With all this said, we are clearly at the intersection of multiple possible longer-term outcomes on the broader macroeconomic front, so I think we should focus on the near-term possibilities by looking at how the market has been reacting to events, the technical landscape of the broader markets, and sentiment data.

"Wall Street is now inches away from reclaiming its record highs, but a rockier ride could be around the corner as stock volatility has been 25% higher in October on average since 1928, according to Goldman. Big price swings have been seen in each major stock benchmark and sector in October over the past 30 years, with technology and health care being the most volatile groups, Goldman said."
-- CNBC, September 20, 2019

In July, when the Federal Reserve cut rates by 25 basis points, it was a sell-the-news event with the SPX lower by -1.67% over the next month. While this certainly doesn't confirm we are in a similar situation after the Fed soothed the market's thirst for a rate cut last week, it could be in the back of traders' minds. Additionally, markets sold off quickly Friday on the slightest whiff of trouble in the trade negotiations between the U.S. and China, when the Chinese trade delegation left earlier than expected.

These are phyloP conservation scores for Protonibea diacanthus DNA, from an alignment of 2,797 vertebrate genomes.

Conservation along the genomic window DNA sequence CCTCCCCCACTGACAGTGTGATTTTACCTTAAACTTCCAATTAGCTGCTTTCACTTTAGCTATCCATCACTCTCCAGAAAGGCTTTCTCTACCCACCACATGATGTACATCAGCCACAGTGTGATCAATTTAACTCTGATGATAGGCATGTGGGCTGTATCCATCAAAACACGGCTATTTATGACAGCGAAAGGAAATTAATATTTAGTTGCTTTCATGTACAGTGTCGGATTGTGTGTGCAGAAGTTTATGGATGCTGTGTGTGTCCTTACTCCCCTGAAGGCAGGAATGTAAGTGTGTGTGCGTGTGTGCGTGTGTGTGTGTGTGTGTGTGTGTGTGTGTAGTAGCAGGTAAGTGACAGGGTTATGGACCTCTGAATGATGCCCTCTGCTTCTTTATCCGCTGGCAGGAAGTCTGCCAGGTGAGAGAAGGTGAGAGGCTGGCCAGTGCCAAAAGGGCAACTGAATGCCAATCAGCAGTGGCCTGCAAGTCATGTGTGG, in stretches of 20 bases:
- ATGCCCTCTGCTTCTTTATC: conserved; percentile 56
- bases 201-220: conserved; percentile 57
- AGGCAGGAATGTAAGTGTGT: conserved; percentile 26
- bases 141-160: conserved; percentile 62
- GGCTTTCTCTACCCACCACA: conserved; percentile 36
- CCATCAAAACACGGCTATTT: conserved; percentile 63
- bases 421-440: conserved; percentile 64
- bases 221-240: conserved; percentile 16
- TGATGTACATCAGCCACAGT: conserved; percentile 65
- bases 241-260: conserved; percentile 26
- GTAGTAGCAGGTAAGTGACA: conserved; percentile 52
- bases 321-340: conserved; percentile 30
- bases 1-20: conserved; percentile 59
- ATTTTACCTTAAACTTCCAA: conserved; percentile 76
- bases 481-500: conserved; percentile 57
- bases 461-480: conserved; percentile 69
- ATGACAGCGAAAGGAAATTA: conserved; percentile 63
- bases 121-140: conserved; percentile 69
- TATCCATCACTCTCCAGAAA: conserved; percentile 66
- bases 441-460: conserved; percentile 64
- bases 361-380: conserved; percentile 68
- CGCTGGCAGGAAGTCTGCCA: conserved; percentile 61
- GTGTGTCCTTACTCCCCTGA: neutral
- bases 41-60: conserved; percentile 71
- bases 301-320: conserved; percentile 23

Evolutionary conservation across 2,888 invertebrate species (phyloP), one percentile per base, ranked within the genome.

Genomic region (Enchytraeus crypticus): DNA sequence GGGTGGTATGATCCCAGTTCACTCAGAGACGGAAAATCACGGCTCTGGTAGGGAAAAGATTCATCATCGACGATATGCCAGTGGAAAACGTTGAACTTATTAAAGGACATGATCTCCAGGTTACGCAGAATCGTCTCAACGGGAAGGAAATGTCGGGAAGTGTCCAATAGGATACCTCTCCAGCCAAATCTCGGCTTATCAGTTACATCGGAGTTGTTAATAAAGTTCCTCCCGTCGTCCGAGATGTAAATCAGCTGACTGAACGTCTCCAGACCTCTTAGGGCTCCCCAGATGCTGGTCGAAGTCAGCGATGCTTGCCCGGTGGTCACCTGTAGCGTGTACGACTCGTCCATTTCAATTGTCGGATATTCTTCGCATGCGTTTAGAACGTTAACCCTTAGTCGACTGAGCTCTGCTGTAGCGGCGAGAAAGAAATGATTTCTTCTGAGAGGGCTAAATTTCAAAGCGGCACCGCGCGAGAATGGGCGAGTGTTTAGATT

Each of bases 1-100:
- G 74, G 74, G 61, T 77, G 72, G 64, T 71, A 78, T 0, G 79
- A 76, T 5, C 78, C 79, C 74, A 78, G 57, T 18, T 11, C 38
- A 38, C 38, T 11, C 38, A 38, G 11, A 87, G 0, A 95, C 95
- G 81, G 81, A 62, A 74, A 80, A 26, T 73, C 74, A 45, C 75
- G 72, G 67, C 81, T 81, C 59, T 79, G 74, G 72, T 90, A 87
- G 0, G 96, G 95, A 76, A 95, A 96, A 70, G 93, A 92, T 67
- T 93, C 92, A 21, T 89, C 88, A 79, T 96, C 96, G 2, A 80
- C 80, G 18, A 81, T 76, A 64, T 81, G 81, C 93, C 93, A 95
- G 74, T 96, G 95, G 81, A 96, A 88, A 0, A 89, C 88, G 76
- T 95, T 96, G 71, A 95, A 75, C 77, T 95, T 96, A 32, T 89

On top of that, we are in a well-known seasonally weak and volatile period, as September is notably touted as the worst month for stock market performance. Moreover, October typically is the most volatile, as Goldman Sachs' recent study confirmed -- only adding to market participants' skepticism. Furthermore, we've seen a string of recent initial public offerings (IPOs) falter and trade lower after listing, with one delaying their IPO after realizing the market was pricing in a considerable discount to their private valuation. With all this perceived pessimism, it may very well manufacture prime conditions for the next leg up in the markets -- but we'd like the technical and sentiment data to confirm that.